Bernard Hopkins (48-4-1, 32KO's): From a pure talent standpoint most could reasonably argue that Hopkins isn't a total package either, but his veteran skill level and his ability to outexecute opponents in the ring make him a close second to Mayweather in my book. Many can argue that the resume of Hopkins is loaded with fighters he beat that weren't in their natural weights, but that argument loses much of its steam when you consider that this is a sport where the great ones have found success from one weight to another with great regularity, it just hasn't happened against him to this point. Oscar Dela Hoya wasn't always a light middleweight or a welter but that didn't stop him from making noise in those divisions. Roy Jones Jr. was never a heavyweight at all, but that didn't stop him from going north to make history. James Toney and a few others have also made the leap with success as well. Bottomline, each of the men Hopkins faced - from Trinidad, to Dela Hoya, to Winky Wright, etc - all posed legitimate threats and were defeated by the better boxer in Bernard Hopkins. And considering that less than two years ago he went to the Light Heavyweight division for the first time and defeated Antonio Tarver in a very humbling fashion only adds more credibility to his argument. Relative to a potential downside to B-Hop, once upon a time I would say it was his non-fan-friendly style, but after watching him take the fight to Tarver and Wright the way he did, that argument flatlines fast. If Hopkins can find a way to humble Calzaghe I don't think that you can place anyone before him in this argument, to include the man he stated as the best of this era, Floyd 'Money' Mayweather.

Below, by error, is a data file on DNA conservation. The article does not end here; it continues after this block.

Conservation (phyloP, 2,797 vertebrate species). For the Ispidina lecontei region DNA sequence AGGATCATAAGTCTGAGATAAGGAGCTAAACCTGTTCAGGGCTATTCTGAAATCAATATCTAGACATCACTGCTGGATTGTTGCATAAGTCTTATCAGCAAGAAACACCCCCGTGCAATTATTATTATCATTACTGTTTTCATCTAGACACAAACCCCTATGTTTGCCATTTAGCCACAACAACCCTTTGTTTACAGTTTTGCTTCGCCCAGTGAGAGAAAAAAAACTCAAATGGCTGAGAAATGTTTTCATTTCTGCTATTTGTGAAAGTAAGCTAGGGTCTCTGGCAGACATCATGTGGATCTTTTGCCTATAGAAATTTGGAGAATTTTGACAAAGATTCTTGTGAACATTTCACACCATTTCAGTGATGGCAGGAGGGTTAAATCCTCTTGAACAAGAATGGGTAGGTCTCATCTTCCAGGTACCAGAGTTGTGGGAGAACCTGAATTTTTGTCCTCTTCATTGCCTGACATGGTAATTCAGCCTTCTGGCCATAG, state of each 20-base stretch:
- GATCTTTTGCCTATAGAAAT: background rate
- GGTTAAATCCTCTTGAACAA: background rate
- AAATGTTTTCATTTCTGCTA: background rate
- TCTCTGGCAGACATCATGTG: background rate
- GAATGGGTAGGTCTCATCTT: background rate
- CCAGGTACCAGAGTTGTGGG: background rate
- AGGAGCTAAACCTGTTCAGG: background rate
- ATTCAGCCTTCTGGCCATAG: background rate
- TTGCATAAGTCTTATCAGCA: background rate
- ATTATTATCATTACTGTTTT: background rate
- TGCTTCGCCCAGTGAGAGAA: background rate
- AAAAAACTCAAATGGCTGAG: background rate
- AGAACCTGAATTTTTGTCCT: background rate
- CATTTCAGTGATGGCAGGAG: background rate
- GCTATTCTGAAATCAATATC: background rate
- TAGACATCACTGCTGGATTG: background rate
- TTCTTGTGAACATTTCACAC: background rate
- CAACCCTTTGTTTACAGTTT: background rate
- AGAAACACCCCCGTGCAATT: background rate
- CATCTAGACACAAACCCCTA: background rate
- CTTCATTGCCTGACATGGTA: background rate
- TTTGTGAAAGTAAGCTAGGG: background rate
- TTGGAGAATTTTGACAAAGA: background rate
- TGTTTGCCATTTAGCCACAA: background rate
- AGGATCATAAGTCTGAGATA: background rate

Joe Calzaghe (44-0, 32KO's): The UK's Joe Calzaghe is a fighter whose relevance has suddenly become very strong on a global level in recent years. Destroying every man put before him in England, this masterful pugilist has now set his eyes on the prize, which equates to one of the better fighters to ever come along in middleweight history - Bernard Hopkins. The attributes that makes Calzaghe great is not only his work-rate, but his heart. Aside from his heart, Calzaghe's fierce will to win and remain dominant is what makes him a threat to any foe in the ring. The downside argument to Joe Calzaghe is the fact that his reign as a dominating force hasn't really crossed paths with true legendary fighters of this era who could test him on that 'other' level. Aside from Eubank - (which was some 11 years ago) - Mikkel Kessler was the stiffest competition to stand opposite Calzaghe in recent times. Hard to pin any true hopes on a claim that Calzaghe is a legitimate Pound 4 Pound leader, but a victory over Hopkins would go a long way.